“As I turned my head I heard the driver say ‘oh no,'” he told KING 5 of the events leading up to the collision.
Gesner only suffered a soar neck and back. After the crash he quickly began helping others until emergency crews arrived.
“I’ve never seen such an organized effort, these people knew what they were doing,” he said of the crews on the scene.
The Seattle Fire Department reports 12 people suffered critical injuries. More than 50 people were sent to area hospitals, with 30 people that had various minor injuries, according to Harold Scoggins chief of the Seattle Fire Department. People with the most serious injuries were sent to Harborview Medical Center.
Rujia Xie was among the North Seattle College students on the bus, en route to Seattle’s Pike Place Market and Safeco Field when the accident happened. She heard the crash from the back of the bus, then smelled gas. Glass fell on to her face. She was able to jump out of the bus after the collision, the Associated Press reports.
Mixon said a total of 45 students and staff were on the bus.
In the Ride the Ducks vehicle, traveling in the opposite direction, were three dozen passengers and the driver.
Witnesses report that the Duck vehicle suddenly veered into the side of the bus as it passed.
People were then seen “flying” when the two vehicles collided, KIRO Radio’s Josh Kerns reports.
Though the exact cause of the crash is not known, Kerns overheard one tourist say that a tire on the Duck blew, causing the vehicle to crash into the side of the bus. There were two other passenger vehicles involved.
“A number of eye witnesses said that it appeared that the duck vehicle suffered a blowout or some sort of mechanical malfunction with the left front tire…all of a sudden it was as if the driver veered to the left,” Kerns said, noting that another witness said that they saw the wheel lock up first, perhaps implying that a mechanical issue could be a cause.
Ride the Ducks of Seattle has suspended its operations for the rest of the day, KING 5 reports.
“Yesterday was one of our busiest days,” said Susan Gregg with Harborview Medical Center where many of the crash victims were taken.
“We are the level one trauma center for four states,” she said. “And there is a reason for that. We know what we are doing.”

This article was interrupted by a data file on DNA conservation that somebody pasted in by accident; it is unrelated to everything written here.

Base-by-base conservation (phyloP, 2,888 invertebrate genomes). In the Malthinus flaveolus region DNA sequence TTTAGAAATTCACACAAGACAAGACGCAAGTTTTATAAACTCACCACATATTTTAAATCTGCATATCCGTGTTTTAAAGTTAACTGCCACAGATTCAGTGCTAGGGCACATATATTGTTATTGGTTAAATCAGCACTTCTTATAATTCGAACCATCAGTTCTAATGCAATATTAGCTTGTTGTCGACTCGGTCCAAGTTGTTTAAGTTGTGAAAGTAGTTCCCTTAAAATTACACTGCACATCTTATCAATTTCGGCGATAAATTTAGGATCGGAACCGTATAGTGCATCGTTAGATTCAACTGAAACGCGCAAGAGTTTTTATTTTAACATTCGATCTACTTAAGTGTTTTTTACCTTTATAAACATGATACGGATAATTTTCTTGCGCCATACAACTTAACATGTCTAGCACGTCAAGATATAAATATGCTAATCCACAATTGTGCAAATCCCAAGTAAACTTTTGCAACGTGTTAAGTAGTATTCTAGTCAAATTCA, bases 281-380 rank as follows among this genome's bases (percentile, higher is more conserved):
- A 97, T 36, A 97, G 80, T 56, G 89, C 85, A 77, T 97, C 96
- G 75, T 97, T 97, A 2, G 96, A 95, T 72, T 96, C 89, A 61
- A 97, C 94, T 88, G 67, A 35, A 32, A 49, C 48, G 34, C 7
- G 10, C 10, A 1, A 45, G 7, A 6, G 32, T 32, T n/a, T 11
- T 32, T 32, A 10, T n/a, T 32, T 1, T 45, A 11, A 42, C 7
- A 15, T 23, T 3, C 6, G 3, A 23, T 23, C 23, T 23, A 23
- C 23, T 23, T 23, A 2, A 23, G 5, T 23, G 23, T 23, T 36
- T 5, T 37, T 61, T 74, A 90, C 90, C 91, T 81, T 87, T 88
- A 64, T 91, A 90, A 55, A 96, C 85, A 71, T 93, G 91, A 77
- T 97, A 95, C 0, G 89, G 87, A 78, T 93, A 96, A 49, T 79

A total of 17 people came into Harborview initially. Three people went straight to an operating room. The hospital has 15 patients from the collision; 11 remain in intensive care with one being in critical condition, and 10 in serious condition. Three patients are now out of the intensive care unit.
About 90 Seattle firefighters and medics responded. People were being removed from the Duck vehicle through a broken window, Kerns reports. There are no seat belts on board.
One witness to the crash said she saw people sprawled on the pavement or walking around in shock. Another said he heard a screech and the sound of metal crashing into metal and soon saw several people on the ground.
After the crash, there was a steady stream of ambulances to transport people to local hospitals.
Statement from Ride the Ducks
Brian Tracey, president of Ride the Ducks, told KIRO 7 that safety is a top priority and the company’s drivers are constantly training. He did not know how the crash happened, but said the company is fully cooperating with investigators.
Not the first crash
Thursday’s collision was not the first such incident involving a Ride the Ducks vehicle in recent time. In June, a vehicle struck a pedestrian in a non-fatal collision. A lawsuit was settled involving a motorcyclists who alleges one of the vehicles ran him over and dragged him down the street in 2011.
Elsewhere, 13 people drowned in a 1999 incident in Arkansas involving a similar amphibious vehicle, however, it was not associated with the Ride the Ducks company. In 2010, a Ride the Ducks vehicle was run over by a tugboat in Philadelphia. Two people were killed in that collision. The tugboat captain was on his cellphone at the time of the crash.